Construction loans can be of great help to any individual or family looking to build their dream home, instead of buying an existing model. Even so, construction loans cover a multitude of different home ownership initiatives.

Most notably, this list includes the purchase price of the plot of land on which you intend to build a home and the closing costs of the transaction. Additionally, many lenders will include a provision that provides funds for so-called “soft costs” such as house plan design fees, mechanical engineering, and work permits and land.

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Construction loans cover a wide range of costs. They can be applied to a variety of home buying and remodeling needs, and they cater to first-time home builders. So they can be an attractive option for your own project.

The main difference between the types of construction loans stems from whether the borrower is building a new home or renovating an older one. In the case of new construction, your lender will want to make sure you’re in a financially sound place and that you have a specific and workable plan for your home.

Once your lender considers you a viable candidate, they will offer a construction loan. You receive recurring installments as the construction of your home takes shape. If you’re inclined to pay for repairs, the loan will count toward your permanent mortgage instead.

Conclusion

Simply put, construction loans work by allowing first-time home builders to have enough credit to carry out their project plans. As always, the relationship between lenders and borrowers is key. Communication from lenders, borrowers and builders is paramount.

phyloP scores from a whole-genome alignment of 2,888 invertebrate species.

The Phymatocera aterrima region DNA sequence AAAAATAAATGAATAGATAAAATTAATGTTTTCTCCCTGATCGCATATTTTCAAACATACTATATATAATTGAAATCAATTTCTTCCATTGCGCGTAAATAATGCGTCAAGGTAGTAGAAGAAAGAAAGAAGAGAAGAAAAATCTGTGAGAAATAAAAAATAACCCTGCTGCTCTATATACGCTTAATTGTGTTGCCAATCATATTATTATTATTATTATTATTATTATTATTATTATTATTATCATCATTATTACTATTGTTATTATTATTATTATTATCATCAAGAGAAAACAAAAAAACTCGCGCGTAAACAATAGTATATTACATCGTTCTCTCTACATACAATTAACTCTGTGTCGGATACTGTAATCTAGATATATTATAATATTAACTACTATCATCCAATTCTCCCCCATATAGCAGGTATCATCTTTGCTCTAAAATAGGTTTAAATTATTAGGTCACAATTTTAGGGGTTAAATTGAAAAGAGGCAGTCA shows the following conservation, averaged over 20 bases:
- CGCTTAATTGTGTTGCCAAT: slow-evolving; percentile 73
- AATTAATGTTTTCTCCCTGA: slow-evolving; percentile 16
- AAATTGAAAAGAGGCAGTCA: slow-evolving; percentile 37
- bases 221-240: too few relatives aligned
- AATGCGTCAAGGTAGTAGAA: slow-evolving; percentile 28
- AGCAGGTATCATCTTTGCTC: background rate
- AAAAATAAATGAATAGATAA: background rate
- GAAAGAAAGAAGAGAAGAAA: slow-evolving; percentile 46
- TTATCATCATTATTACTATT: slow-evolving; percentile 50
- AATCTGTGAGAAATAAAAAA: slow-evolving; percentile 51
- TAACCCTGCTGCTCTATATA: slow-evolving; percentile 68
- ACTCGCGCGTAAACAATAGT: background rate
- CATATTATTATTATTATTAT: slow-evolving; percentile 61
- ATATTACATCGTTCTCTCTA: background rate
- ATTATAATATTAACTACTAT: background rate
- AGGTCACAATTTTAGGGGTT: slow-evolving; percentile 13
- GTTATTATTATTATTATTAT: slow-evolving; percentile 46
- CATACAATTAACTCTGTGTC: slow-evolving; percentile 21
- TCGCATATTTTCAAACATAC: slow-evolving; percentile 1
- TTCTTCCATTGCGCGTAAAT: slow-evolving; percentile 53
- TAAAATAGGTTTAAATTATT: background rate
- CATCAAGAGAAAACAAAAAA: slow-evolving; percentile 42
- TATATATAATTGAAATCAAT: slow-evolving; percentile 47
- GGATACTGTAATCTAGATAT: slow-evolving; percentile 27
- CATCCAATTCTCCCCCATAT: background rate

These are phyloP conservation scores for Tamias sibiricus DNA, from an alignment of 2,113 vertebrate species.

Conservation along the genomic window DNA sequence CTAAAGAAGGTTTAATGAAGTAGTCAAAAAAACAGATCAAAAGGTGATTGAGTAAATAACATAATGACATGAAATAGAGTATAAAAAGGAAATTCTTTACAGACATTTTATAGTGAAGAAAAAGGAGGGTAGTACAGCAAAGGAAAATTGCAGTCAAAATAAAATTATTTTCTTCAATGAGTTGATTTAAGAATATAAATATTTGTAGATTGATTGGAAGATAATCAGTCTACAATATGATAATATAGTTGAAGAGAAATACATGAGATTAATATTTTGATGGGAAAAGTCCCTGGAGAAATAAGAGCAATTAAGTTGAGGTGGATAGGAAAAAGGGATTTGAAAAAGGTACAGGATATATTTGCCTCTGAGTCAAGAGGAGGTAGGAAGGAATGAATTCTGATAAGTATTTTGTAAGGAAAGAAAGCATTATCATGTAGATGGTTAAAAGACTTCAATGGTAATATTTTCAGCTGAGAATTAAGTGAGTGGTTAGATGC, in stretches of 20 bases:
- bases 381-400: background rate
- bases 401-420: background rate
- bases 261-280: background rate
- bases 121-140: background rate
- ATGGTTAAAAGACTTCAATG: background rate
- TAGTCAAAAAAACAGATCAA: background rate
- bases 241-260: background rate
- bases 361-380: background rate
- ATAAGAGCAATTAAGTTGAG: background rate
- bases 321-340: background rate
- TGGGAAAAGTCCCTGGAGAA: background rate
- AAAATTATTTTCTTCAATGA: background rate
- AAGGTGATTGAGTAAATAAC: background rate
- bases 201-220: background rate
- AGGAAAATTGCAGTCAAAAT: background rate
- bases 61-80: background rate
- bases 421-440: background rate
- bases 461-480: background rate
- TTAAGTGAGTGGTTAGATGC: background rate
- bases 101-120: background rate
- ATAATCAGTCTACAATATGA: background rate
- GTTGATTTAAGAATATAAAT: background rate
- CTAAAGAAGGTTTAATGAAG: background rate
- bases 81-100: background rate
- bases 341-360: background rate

As with any loan, carefully consider the terms of the loan and its impact on your finances. You should also work with a financial advisor to see how it fits into your financial plan.

Tips for managing your finances

  • If you’re interested in getting a construction loan, but aren’t sure if your current finances allow it, get the answers you need from a financial advisor. Fortunately, finding the right advisor to suit your needs is not difficult. SmartAsset’s free tool will help you connect with financial advisors in your area in 5 minutes. If you are ready to be matched with local advisors who will help you achieve your financial goals, get started now.
  • Building your dream home can be an incredible experience, but if you’re not careful, it can also go bankrupt. Be proactive and before you build, set up a savings account. This way, you can set aside funds in case of unexpected needs.
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Image credits: © iStock.com/skynesher, © iStock.com/skynesher, © iStock.com/skynesher

Jane Thier Jane Thier writes on a variety of personal finance topics for SmartAsset. Her expertise includes banking and mortgages. Jane is currently studying at Washington University in St. Louis and is the editor-in-chief of Armor Magazine. Jane aims to receive a Master’s degree in Journalism.